Did you know that you are more likely to become anemic during pregnancy? This is because your iron requirements jump during pregnancy. Iron is essential for making hemoglobin, the protein in red blood cells that carries oxygen to other cells. During pregnancy the amount of blood in your body increases by 50%, you need the extra iron to make more hemoglobin for all the extra blood. You will also need more iron for your baby and the placenta.
Most women don’t start their pregnancy with enough iron, they are playing catch up from the beginning. If you get to low in iron and you are not making enough hemoglobin you become anemic.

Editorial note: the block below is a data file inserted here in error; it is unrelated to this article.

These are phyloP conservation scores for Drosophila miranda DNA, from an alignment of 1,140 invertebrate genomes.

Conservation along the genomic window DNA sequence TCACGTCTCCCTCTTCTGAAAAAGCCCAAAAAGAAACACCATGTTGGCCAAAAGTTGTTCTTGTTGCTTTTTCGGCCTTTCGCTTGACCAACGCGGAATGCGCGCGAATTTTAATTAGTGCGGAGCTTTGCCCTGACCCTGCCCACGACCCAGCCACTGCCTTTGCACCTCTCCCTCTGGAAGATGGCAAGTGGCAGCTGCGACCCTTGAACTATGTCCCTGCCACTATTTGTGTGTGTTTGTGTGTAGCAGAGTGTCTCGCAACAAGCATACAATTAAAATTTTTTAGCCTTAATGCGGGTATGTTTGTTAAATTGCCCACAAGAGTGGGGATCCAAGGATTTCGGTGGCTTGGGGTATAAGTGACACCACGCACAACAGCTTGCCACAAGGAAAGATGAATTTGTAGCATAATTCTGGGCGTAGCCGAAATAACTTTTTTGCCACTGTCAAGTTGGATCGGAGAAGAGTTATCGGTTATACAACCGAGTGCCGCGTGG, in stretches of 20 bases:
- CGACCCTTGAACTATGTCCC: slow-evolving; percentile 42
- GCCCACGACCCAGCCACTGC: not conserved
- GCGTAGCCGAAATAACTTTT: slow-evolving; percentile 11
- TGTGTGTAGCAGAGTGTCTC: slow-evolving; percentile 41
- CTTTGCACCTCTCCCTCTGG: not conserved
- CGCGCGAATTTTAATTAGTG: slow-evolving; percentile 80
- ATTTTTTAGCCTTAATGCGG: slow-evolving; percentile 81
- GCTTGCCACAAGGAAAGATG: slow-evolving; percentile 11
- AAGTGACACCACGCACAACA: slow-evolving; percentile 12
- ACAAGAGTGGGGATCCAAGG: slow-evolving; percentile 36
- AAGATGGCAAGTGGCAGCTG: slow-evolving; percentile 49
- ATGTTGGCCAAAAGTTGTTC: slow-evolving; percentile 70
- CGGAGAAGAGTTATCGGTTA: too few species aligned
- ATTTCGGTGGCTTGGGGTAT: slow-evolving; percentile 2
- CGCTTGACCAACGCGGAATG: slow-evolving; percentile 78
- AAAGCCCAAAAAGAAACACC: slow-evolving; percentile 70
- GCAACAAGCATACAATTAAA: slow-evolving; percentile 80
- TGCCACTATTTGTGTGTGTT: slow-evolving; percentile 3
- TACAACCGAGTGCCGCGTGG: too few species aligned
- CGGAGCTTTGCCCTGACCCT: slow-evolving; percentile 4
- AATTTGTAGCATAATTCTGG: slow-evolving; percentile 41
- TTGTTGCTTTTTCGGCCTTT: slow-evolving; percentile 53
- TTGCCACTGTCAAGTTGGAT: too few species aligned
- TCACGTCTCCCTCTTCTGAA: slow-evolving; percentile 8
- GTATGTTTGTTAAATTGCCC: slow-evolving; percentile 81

If you have any of these conditions you are at a higher risk for being Iron deficient.
– If you are carrying more than one baby
– Sever morning sickness that causes frequent vomiting
– 2 or more pregnancies close together
– A diet that is not high in iron to begin with
The recommended daily amount of Iron is 18 milligrams, during pregnancy it is 27 milligrams. If your doctor finds you to be anemic he/she may put you on an iron supplement. Most prenatal vitamins have iron in them but sometimes you need a little more.
You can also try eating more red meat and shellfish. Non-animal iron-rich foods include beans, lentils, tofu, raisins, dates, prunes, figs, apricots, potatoes (leave the skin on), broccoli, beets, leafy green vegetables, whole grain breads, nuts and seeds, blackstrap molasses, oatmeal, and iron-fortified cereals.
It usually takes just a few months to resolve anemia once you have started a treatment plan and you can also take comfort in knowing that those who are anemic absorb more iron from there food than those who have a sufficient supply.